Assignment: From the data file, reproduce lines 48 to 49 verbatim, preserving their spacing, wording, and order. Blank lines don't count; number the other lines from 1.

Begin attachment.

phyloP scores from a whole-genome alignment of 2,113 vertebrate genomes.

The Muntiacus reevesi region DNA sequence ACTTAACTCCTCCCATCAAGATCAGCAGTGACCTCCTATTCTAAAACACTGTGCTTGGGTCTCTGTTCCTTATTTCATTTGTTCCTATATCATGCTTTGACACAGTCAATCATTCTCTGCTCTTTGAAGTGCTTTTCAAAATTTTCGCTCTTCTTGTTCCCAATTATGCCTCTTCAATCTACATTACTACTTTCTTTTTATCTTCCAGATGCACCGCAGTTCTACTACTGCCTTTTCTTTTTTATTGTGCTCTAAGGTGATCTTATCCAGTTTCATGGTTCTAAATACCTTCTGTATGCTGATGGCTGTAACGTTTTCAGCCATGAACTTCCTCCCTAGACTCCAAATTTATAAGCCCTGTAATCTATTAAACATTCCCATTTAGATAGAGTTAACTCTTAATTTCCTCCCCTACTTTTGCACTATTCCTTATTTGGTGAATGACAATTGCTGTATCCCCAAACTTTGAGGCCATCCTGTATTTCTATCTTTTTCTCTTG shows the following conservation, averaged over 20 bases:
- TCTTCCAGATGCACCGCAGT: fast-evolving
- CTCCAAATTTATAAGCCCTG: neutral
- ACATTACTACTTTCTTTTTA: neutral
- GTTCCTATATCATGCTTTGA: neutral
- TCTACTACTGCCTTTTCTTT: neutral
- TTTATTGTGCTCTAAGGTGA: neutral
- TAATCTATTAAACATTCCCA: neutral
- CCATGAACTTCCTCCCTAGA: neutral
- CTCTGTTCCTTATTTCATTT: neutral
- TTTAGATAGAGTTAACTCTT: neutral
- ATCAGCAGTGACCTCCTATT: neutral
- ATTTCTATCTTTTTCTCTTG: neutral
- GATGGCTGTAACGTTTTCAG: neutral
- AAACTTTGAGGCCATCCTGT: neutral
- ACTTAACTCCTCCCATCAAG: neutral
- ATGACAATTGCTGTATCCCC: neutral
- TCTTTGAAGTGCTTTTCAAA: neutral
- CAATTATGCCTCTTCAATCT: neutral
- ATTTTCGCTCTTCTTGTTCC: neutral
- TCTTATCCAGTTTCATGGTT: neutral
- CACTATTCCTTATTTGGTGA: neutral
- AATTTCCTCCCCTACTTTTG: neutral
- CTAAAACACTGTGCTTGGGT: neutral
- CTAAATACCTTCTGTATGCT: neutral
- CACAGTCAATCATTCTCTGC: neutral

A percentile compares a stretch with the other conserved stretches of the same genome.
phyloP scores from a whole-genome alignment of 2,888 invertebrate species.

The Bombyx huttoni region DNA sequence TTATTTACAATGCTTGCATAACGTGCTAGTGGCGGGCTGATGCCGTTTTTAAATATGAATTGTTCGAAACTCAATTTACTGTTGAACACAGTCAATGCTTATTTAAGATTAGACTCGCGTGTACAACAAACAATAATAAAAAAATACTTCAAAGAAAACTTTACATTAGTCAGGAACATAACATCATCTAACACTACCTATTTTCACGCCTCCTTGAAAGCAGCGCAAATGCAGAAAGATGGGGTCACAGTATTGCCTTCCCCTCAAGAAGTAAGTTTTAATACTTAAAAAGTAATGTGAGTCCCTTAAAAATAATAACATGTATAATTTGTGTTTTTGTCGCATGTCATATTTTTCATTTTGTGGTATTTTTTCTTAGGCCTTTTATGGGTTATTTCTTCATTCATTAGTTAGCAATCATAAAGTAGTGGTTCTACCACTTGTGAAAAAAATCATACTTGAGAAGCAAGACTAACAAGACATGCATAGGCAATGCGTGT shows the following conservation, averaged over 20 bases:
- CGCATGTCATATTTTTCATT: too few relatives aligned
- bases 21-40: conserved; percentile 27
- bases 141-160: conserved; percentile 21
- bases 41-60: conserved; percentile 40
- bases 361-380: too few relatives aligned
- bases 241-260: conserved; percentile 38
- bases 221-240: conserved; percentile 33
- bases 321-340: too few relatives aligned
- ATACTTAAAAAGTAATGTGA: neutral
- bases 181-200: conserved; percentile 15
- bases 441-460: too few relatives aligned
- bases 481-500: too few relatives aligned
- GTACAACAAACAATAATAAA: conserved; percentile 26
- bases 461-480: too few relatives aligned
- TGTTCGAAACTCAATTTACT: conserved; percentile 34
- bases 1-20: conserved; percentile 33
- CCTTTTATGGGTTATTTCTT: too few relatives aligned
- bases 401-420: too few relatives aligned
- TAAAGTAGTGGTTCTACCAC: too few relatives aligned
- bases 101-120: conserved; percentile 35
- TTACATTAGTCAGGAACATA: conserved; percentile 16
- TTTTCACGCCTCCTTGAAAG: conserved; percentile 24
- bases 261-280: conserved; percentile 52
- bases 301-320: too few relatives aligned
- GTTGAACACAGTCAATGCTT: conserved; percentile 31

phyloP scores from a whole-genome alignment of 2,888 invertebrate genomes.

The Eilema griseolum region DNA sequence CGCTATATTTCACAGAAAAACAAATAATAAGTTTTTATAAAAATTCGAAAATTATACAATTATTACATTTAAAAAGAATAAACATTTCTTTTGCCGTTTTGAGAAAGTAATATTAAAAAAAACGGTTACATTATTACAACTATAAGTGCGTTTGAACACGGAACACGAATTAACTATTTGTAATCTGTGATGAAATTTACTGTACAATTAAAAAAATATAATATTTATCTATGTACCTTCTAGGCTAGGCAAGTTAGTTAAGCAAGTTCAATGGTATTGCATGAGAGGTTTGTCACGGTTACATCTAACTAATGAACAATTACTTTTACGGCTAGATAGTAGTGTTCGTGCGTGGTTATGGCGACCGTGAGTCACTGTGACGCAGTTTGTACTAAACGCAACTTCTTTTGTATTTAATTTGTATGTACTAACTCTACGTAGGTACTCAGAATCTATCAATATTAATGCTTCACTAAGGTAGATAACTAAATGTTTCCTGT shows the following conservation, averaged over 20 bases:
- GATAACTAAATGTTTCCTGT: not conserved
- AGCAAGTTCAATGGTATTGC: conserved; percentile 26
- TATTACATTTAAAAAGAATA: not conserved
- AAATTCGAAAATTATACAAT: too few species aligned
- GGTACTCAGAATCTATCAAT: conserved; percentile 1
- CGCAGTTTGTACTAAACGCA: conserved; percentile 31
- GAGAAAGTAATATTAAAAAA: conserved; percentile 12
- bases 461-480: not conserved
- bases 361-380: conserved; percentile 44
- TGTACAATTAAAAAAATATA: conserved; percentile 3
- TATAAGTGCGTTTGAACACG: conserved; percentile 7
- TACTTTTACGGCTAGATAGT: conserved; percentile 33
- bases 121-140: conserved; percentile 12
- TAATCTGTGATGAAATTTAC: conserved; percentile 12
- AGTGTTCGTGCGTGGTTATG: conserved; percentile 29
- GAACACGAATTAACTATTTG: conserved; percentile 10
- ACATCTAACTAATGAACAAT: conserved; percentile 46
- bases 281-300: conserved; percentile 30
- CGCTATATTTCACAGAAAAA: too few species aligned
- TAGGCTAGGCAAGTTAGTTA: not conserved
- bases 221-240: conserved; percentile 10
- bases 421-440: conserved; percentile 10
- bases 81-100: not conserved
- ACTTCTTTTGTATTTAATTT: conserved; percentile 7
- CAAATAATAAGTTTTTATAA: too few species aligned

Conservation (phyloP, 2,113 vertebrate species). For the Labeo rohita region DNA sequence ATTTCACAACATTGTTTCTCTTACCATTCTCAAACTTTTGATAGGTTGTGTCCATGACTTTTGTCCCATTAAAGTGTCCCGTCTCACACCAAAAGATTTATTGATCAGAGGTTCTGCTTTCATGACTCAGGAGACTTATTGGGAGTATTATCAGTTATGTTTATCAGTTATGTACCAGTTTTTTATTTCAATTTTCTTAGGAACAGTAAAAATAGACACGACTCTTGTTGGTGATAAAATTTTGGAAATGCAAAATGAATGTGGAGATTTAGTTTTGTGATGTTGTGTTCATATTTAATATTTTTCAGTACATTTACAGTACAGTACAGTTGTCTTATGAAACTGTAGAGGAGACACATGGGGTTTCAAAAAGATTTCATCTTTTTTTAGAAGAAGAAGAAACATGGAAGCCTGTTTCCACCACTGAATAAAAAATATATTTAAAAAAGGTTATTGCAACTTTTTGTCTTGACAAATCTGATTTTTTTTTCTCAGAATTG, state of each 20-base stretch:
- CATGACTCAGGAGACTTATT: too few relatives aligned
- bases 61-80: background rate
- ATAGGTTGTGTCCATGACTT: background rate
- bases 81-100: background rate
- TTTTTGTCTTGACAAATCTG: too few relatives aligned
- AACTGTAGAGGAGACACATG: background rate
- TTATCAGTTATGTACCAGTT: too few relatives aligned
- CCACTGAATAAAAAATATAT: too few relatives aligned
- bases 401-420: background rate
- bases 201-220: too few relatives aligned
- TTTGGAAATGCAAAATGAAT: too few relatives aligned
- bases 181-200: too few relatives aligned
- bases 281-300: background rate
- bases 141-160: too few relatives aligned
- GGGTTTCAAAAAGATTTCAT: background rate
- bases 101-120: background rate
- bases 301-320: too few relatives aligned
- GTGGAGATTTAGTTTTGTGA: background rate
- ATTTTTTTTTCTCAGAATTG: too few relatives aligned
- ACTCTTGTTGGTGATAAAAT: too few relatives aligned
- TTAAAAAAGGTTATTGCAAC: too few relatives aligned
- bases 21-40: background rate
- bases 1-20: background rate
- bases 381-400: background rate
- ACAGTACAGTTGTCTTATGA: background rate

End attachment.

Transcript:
- bases 401-420: too few relatives aligned
- TAAAGTAGTGGTTCTACCAC: too few relatives aligned